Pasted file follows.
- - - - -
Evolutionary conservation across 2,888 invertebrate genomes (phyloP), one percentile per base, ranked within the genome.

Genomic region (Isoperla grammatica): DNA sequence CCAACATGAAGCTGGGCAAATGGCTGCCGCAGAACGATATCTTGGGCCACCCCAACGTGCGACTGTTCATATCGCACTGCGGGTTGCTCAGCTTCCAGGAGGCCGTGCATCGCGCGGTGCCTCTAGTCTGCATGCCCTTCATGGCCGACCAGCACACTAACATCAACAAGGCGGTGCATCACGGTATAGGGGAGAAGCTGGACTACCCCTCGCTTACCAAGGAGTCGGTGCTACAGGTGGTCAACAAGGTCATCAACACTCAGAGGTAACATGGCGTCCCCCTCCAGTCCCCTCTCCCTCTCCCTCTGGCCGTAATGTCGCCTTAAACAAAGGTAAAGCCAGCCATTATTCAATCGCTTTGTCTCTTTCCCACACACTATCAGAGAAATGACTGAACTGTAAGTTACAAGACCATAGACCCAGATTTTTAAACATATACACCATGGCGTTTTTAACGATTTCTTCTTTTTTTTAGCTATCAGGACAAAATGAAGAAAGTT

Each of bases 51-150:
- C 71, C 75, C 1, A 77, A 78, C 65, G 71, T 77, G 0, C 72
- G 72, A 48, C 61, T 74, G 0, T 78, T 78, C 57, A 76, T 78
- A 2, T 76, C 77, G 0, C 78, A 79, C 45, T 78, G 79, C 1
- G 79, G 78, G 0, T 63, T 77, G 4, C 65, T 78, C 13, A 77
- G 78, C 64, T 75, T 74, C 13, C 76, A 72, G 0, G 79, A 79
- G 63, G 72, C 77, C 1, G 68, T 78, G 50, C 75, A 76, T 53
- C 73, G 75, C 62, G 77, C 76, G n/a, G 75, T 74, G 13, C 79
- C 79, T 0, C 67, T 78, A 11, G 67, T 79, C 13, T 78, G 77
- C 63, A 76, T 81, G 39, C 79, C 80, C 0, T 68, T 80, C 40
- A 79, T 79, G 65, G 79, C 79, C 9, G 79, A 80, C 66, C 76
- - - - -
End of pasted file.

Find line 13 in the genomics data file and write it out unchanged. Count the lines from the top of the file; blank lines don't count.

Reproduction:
- A 79, T 79, G 65, G 79, C 79, C 9, G 79, A 80, C 66, C 76